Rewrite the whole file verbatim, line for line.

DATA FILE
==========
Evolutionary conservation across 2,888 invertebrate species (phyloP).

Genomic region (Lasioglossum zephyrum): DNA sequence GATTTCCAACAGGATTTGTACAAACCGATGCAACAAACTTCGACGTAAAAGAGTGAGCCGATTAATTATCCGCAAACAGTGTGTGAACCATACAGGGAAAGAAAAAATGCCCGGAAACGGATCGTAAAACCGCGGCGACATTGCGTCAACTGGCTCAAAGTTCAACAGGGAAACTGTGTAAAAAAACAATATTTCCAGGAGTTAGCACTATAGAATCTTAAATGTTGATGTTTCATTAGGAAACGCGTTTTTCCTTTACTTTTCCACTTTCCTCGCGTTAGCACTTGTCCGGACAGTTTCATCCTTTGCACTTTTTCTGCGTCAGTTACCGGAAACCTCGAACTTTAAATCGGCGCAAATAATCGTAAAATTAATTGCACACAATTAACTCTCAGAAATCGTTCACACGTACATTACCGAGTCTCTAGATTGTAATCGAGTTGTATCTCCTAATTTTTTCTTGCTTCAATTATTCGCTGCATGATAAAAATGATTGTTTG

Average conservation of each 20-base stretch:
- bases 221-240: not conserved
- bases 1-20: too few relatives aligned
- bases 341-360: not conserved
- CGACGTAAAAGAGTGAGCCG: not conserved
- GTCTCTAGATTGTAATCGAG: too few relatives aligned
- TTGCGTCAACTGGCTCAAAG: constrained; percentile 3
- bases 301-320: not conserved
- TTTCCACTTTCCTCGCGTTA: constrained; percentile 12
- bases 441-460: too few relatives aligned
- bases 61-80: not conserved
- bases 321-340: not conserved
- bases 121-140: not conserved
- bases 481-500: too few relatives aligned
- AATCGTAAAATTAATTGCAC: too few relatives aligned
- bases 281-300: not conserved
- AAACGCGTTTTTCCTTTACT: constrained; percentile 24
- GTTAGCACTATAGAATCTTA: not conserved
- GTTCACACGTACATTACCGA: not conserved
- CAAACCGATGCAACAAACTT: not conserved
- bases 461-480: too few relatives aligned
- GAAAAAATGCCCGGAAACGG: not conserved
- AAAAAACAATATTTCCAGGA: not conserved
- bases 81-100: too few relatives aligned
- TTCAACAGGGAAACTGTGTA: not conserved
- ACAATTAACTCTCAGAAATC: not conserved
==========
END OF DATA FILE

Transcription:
Evolutionary conservation across 2,888 invertebrate species (phyloP).

Genomic region (Lasioglossum zephyrum): DNA sequence GATTTCCAACAGGATTTGTACAAACCGATGCAACAAACTTCGACGTAAAAGAGTGAGCCGATTAATTATCCGCAAACAGTGTGTGAACCATACAGGGAAAGAAAAAATGCCCGGAAACGGATCGTAAAACCGCGGCGACATTGCGTCAACTGGCTCAAAGTTCAACAGGGAAACTGTGTAAAAAAACAATATTTCCAGGAGTTAGCACTATAGAATCTTAAATGTTGATGTTTCATTAGGAAACGCGTTTTTCCTTTACTTTTCCACTTTCCTCGCGTTAGCACTTGTCCGGACAGTTTCATCCTTTGCACTTTTTCTGCGTCAGTTACCGGAAACCTCGAACTTTAAATCGGCGCAAATAATCGTAAAATTAATTGCACACAATTAACTCTCAGAAATCGTTCACACGTACATTACCGAGTCTCTAGATTGTAATCGAGTTGTATCTCCTAATTTTTTCTTGCTTCAATTATTCGCTGCATGATAAAAATGATTGTTTG

Average conservation of each 20-base stretch:
- bases 221-240: not conserved
- bases 1-20: too few relatives aligned
- bases 341-360: not conserved
- CGACGTAAAAGAGTGAGCCG: not conserved
- GTCTCTAGATTGTAATCGAG: too few relatives aligned
- TTGCGTCAACTGGCTCAAAG: constrained; percentile 3
- bases 301-320: not conserved
- TTTCCACTTTCCTCGCGTTA: constrained; percentile 12
- bases 441-460: too few relatives aligned
- bases 61-80: not conserved
- bases 321-340: not conserved
- bases 121-140: not conserved
- bases 481-500: too few relatives aligned
- AATCGTAAAATTAATTGCAC: too few relatives aligned
- bases 281-300: not conserved
- AAACGCGTTTTTCCTTTACT: constrained; percentile 24
- GTTAGCACTATAGAATCTTA: not conserved
- GTTCACACGTACATTACCGA: not conserved
- CAAACCGATGCAACAAACTT: not conserved
- bases 461-480: too few relatives aligned
- GAAAAAATGCCCGGAAACGG: not conserved
- AAAAAACAATATTTCCAGGA: not conserved
- bases 81-100: too few relatives aligned
- TTCAACAGGGAAACTGTGTA: not conserved
- ACAATTAACTCTCAGAAATC: not conserved